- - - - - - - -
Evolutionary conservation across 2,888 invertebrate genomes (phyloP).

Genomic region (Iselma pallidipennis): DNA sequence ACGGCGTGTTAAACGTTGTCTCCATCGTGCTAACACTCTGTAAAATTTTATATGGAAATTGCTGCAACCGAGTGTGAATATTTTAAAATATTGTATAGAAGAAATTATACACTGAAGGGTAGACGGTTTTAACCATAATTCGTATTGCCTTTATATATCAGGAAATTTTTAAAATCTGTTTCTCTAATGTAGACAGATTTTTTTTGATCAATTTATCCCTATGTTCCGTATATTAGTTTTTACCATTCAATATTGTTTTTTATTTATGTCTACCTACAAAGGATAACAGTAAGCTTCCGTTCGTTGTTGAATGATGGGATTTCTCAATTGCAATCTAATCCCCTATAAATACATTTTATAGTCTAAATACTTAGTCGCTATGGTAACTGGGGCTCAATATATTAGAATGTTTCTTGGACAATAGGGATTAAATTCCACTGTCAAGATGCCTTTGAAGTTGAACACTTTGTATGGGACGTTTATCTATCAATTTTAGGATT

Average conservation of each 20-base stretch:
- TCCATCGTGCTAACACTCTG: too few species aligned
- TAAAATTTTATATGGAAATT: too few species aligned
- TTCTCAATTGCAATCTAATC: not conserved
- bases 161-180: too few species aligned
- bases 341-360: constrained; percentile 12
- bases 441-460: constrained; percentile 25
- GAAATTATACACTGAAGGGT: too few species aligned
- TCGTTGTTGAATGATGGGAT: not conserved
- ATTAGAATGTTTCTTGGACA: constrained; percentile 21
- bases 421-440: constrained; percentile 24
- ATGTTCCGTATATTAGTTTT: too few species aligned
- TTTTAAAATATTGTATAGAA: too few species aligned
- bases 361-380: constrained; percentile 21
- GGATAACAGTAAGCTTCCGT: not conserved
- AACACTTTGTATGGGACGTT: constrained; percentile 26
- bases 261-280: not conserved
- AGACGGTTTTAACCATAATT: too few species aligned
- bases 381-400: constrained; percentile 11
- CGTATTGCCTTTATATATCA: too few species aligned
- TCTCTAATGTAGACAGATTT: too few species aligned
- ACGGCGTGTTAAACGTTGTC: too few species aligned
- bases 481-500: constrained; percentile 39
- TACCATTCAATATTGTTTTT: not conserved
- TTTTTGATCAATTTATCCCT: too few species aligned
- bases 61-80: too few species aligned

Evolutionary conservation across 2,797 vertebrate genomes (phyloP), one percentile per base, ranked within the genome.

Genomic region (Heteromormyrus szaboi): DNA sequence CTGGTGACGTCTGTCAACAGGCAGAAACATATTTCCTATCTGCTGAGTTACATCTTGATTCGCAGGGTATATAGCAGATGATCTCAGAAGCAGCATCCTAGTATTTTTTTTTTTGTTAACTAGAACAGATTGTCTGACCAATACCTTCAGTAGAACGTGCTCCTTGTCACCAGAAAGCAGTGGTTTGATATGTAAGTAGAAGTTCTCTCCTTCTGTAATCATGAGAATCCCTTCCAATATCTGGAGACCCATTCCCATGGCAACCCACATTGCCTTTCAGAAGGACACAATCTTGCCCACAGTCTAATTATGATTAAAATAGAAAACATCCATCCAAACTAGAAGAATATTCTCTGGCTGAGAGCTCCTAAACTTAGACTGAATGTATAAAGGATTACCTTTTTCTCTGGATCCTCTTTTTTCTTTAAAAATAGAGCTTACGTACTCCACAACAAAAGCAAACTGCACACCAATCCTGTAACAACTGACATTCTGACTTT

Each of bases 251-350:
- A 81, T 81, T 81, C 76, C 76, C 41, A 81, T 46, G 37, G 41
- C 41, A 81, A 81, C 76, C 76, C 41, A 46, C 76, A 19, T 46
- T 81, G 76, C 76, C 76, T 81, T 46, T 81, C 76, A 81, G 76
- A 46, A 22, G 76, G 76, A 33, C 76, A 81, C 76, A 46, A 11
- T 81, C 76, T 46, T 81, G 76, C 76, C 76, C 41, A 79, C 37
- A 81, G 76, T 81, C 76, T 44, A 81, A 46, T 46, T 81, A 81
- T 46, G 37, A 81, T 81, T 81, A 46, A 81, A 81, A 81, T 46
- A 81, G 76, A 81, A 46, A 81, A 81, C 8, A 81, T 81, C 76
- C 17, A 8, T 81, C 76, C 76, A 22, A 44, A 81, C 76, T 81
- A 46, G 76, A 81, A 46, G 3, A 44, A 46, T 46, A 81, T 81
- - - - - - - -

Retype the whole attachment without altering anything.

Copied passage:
Evolutionary conservation across 2,888 invertebrate genomes (phyloP).

Genomic region (Iselma pallidipennis): DNA sequence ACGGCGTGTTAAACGTTGTCTCCATCGTGCTAACACTCTGTAAAATTTTATATGGAAATTGCTGCAACCGAGTGTGAATATTTTAAAATATTGTATAGAAGAAATTATACACTGAAGGGTAGACGGTTTTAACCATAATTCGTATTGCCTTTATATATCAGGAAATTTTTAAAATCTGTTTCTCTAATGTAGACAGATTTTTTTTGATCAATTTATCCCTATGTTCCGTATATTAGTTTTTACCATTCAATATTGTTTTTTATTTATGTCTACCTACAAAGGATAACAGTAAGCTTCCGTTCGTTGTTGAATGATGGGATTTCTCAATTGCAATCTAATCCCCTATAAATACATTTTATAGTCTAAATACTTAGTCGCTATGGTAACTGGGGCTCAATATATTAGAATGTTTCTTGGACAATAGGGATTAAATTCCACTGTCAAGATGCCTTTGAAGTTGAACACTTTGTATGGGACGTTTATCTATCAATTTTAGGATT

Average conservation of each 20-base stretch:
- TCCATCGTGCTAACACTCTG: too few species aligned
- TAAAATTTTATATGGAAATT: too few species aligned
- TTCTCAATTGCAATCTAATC: not conserved
- bases 161-180: too few species aligned
- bases 341-360: constrained; percentile 12
- bases 441-460: constrained; percentile 25
- GAAATTATACACTGAAGGGT: too few species aligned
- TCGTTGTTGAATGATGGGAT: not conserved
- ATTAGAATGTTTCTTGGACA: constrained; percentile 21
- bases 421-440: constrained; percentile 24
- ATGTTCCGTATATTAGTTTT: too few species aligned
- TTTTAAAATATTGTATAGAA: too few species aligned
- bases 361-380: constrained; percentile 21
- GGATAACAGTAAGCTTCCGT: not conserved
- AACACTTTGTATGGGACGTT: constrained; percentile 26
- bases 261-280: not conserved
- AGACGGTTTTAACCATAATT: too few species aligned
- bases 381-400: constrained; percentile 11
- CGTATTGCCTTTATATATCA: too few species aligned
- TCTCTAATGTAGACAGATTT: too few species aligned
- ACGGCGTGTTAAACGTTGTC: too few species aligned
- bases 481-500: constrained; percentile 39
- TACCATTCAATATTGTTTTT: not conserved
- TTTTTGATCAATTTATCCCT: too few species aligned
- bases 61-80: too few species aligned

Evolutionary conservation across 2,797 vertebrate genomes (phyloP), one percentile per base, ranked within the genome.

Genomic region (Heteromormyrus szaboi): DNA sequence CTGGTGACGTCTGTCAACAGGCAGAAACATATTTCCTATCTGCTGAGTTACATCTTGATTCGCAGGGTATATAGCAGATGATCTCAGAAGCAGCATCCTAGTATTTTTTTTTTTGTTAACTAGAACAGATTGTCTGACCAATACCTTCAGTAGAACGTGCTCCTTGTCACCAGAAAGCAGTGGTTTGATATGTAAGTAGAAGTTCTCTCCTTCTGTAATCATGAGAATCCCTTCCAATATCTGGAGACCCATTCCCATGGCAACCCACATTGCCTTTCAGAAGGACACAATCTTGCCCACAGTCTAATTATGATTAAAATAGAAAACATCCATCCAAACTAGAAGAATATTCTCTGGCTGAGAGCTCCTAAACTTAGACTGAATGTATAAAGGATTACCTTTTTCTCTGGATCCTCTTTTTTCTTTAAAAATAGAGCTTACGTACTCCACAACAAAAGCAAACTGCACACCAATCCTGTAACAACTGACATTCTGACTTT

Each of bases 251-350:
- A 81, T 81, T 81, C 76, C 76, C 41, A 81, T 46, G 37, G 41
- C 41, A 81, A 81, C 76, C 76, C 41, A 46, C 76, A 19, T 46
- T 81, G 76, C 76, C 76, T 81, T 46, T 81, C 76, A 81, G 76
- A 46, A 22, G 76, G 76, A 33, C 76, A 81, C 76, A 46, A 11
- T 81, C 76, T 46, T 81, G 76, C 76, C 76, C 41, A 79, C 37
- A 81, G 76, T 81, C 76, T 44, A 81, A 46, T 46, T 81, A 81
- T 46, G 37, A 81, T 81, T 81, A 46, A 81, A 81, A 81, T 46
- A 81, G 76, A 81, A 46, A 81, A 81, C 8, A 81, T 81, C 76
- C 17, A 8, T 81, C 76, C 76, A 22, A 44, A 81, C 76, T 81
- A 46, G 76, A 81, A 46, G 3, A 44, A 46, T 46, A 81, T 81